British Cultural Studies: An Introduction

British Cultural Studies: An Introduction

British Cultural Studies: An Introduction

British Cultural Studies: An Introduction

Synopsis

is a comprehensive introduction to the British tradition of cultural studies. Turner offers an accessible overview of the central themes that have informed British cultural studies: language, semiotics, Marxism and ideology, individualism, subjectivity and discourse. Beginning with a history of cultural studies, Turner discusses the work of such pioneers as Raymond Williams, Richard Hoggart, E. P.Thompson, Stuart Hall and the Birmingham Centre for Contemporary Cultural Studies. He then explores the central theorists and categories of British cultural studies: texts and contexts; audience; everyday life; ideology; politics, gender and race.The third edition of this successful text has been fully revised and updated to include:* How to apply the principles of cultural studies and how to read a text* An overview of recent ethnographic studies* Discussion of anthropological theories of consumption* Questions of identity and new ethnicities* How to do cultural studies, and an evaluation of recent research methodologies* A fully updated and comprehensive bibliography

Excerpt

If it had been written thirty years ago, a book with this title would almost certainly have been expected to deal with 'high culture': the elite art forms seen to provide the best that has been written, spoken or performed over the ages. An index of how large a shift has occurred in those thirty years is that I will deal primarily not with elite but with popular culture. This book will chart some of the reasons for this shift, while outlining cultural studies as a set of key sites of investigation, key methodologies and theoretical orientations, and a critical practice.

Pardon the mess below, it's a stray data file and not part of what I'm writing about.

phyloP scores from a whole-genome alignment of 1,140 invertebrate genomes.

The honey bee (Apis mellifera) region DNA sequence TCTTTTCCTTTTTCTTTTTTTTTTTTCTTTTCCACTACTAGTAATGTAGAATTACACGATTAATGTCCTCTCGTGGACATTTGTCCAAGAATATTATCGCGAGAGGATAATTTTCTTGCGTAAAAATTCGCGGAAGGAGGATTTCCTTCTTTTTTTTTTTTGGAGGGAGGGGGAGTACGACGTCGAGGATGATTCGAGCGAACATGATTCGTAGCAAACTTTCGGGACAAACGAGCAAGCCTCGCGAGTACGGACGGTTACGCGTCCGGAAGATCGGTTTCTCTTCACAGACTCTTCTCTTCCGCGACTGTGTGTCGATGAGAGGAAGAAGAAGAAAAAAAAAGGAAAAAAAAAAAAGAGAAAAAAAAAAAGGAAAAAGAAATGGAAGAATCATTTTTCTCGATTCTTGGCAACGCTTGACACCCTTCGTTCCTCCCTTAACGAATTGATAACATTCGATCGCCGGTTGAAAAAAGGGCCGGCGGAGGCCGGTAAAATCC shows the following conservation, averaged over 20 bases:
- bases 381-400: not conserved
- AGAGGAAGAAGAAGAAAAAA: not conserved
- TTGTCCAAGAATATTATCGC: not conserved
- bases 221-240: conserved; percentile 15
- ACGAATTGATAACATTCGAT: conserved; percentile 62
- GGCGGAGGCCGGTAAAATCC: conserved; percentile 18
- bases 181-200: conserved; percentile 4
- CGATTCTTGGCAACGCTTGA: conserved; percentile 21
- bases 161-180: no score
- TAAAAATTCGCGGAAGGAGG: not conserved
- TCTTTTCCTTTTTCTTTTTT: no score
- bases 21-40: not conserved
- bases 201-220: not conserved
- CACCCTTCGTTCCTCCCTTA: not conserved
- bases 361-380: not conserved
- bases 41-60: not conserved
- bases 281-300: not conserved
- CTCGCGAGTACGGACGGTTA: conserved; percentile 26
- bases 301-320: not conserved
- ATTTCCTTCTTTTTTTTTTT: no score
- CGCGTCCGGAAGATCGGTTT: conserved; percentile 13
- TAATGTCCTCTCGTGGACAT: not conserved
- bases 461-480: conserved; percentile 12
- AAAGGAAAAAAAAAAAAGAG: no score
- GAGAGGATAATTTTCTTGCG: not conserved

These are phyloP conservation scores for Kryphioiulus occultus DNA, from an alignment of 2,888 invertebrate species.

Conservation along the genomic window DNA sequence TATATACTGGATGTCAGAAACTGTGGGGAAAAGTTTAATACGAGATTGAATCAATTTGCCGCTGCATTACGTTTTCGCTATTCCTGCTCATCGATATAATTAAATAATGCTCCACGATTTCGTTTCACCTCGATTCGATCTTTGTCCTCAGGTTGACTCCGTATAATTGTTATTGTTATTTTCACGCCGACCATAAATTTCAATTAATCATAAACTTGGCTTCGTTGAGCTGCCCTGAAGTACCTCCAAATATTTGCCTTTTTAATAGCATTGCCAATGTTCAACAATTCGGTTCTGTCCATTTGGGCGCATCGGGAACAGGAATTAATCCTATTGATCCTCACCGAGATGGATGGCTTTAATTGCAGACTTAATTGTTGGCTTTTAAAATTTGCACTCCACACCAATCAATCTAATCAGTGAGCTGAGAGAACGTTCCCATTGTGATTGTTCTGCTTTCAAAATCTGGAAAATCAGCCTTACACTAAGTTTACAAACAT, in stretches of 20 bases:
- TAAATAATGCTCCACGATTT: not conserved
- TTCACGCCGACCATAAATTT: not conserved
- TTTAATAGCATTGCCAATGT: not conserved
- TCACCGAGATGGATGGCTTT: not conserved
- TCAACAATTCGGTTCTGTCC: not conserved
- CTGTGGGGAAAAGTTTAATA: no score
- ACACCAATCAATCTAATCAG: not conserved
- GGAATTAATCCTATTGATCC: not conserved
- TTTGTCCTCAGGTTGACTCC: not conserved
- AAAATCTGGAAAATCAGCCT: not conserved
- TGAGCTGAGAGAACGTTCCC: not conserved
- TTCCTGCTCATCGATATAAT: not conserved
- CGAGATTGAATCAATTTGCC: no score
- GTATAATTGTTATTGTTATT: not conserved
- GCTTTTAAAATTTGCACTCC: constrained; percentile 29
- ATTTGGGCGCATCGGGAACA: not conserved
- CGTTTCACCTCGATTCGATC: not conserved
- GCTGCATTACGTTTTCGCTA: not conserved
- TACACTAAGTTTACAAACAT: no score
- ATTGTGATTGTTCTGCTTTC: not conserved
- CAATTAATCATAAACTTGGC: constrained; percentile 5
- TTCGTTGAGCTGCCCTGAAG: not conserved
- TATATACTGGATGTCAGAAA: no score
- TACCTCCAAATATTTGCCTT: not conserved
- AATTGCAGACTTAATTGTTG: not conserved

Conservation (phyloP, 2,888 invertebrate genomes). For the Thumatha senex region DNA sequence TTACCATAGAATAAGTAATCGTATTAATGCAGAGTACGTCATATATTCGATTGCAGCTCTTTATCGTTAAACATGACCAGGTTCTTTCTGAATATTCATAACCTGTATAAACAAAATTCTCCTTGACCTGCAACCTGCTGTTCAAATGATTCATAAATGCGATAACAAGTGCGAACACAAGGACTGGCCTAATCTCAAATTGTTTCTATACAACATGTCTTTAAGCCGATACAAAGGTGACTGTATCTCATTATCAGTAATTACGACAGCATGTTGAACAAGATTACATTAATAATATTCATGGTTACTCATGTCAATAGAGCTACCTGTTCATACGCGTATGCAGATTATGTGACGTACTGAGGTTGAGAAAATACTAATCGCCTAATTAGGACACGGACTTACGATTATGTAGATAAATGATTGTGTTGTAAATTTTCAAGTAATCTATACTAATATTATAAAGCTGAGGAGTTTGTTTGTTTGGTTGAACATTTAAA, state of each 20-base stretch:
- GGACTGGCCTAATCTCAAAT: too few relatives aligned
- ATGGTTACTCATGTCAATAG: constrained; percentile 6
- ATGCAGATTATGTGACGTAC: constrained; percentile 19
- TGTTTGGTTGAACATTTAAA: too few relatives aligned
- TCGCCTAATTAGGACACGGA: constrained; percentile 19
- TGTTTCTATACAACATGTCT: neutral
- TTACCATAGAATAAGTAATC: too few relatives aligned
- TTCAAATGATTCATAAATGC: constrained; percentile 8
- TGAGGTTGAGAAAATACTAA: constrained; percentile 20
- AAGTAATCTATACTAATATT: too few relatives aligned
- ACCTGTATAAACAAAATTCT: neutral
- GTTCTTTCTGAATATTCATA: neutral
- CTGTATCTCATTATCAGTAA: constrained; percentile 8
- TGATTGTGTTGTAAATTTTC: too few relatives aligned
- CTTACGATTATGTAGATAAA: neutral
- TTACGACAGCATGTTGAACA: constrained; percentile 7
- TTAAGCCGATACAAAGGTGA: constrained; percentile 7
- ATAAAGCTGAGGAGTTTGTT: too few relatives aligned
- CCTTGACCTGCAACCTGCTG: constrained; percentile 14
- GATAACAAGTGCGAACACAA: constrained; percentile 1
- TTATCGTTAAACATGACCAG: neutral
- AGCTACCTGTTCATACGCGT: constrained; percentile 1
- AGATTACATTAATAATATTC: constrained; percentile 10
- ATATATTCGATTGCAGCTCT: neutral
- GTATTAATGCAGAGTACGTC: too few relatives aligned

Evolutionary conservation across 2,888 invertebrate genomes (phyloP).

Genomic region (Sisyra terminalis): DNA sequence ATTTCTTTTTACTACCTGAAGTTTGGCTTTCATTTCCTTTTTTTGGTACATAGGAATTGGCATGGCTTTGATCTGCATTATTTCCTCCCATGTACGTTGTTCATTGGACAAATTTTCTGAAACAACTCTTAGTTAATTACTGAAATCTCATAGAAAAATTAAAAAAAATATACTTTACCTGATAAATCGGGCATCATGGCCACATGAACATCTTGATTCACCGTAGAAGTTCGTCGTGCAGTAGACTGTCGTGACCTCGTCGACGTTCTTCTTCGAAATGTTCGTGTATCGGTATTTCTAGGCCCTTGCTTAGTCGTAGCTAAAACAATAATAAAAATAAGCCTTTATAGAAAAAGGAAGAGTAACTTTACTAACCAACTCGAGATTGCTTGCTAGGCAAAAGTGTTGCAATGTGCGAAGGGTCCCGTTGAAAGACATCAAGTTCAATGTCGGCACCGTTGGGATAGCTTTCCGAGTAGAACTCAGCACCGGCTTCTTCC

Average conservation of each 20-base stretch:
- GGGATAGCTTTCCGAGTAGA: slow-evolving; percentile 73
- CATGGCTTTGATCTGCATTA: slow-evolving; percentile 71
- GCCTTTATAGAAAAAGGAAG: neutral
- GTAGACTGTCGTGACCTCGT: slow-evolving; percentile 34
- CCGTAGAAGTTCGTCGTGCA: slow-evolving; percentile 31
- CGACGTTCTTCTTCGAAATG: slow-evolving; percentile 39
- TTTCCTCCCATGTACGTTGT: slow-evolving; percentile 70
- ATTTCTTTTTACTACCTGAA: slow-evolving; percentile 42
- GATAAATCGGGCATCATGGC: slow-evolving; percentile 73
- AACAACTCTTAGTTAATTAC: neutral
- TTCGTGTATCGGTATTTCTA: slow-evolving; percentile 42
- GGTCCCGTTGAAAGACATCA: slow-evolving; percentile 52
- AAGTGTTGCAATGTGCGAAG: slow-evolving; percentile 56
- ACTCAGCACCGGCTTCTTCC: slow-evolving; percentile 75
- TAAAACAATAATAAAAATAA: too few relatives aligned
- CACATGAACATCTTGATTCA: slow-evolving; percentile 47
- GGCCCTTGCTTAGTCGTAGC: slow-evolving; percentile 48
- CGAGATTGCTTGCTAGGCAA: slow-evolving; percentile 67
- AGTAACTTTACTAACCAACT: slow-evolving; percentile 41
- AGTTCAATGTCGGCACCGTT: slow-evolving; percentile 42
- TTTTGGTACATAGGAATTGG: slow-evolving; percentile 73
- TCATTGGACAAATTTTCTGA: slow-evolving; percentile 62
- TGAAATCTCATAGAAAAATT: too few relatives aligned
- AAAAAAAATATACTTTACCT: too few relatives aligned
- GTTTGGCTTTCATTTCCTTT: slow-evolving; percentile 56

The term cultural studies is now well known as the title for an important set of theories and practices within the humanities and social sciences. As its international journal, Cultural Studies, puts it, the field is 'dedicated to the notion that the study of cultural processes, and especially of popular culture, is important, complex and both theoretically and politically rewarding'. While the field has now achieved recognition, it is not a discrete or homogeneous formation, nor is it easy to define. It is not surprising that, although there had been many readers and collections of articles dealing with specific aspects or applications of cultural theory up until 1990, the original edition of this book was the first to attempt to introduce it accessibly and comprehensively. Since this book was published, however, there has been something of an explosion of such attempts - Brantlinger (1990), Gray and McGuigan (1993), Storey (1994), Tudor (1999) and Mulhern (2000) among them. The need, however, for the particular perspective offered by this book remains. While few outside the US would use the term 'British cultural studies' without at least some of the reservations I will go on to make later in this introduction, the label has become more widely used in recent

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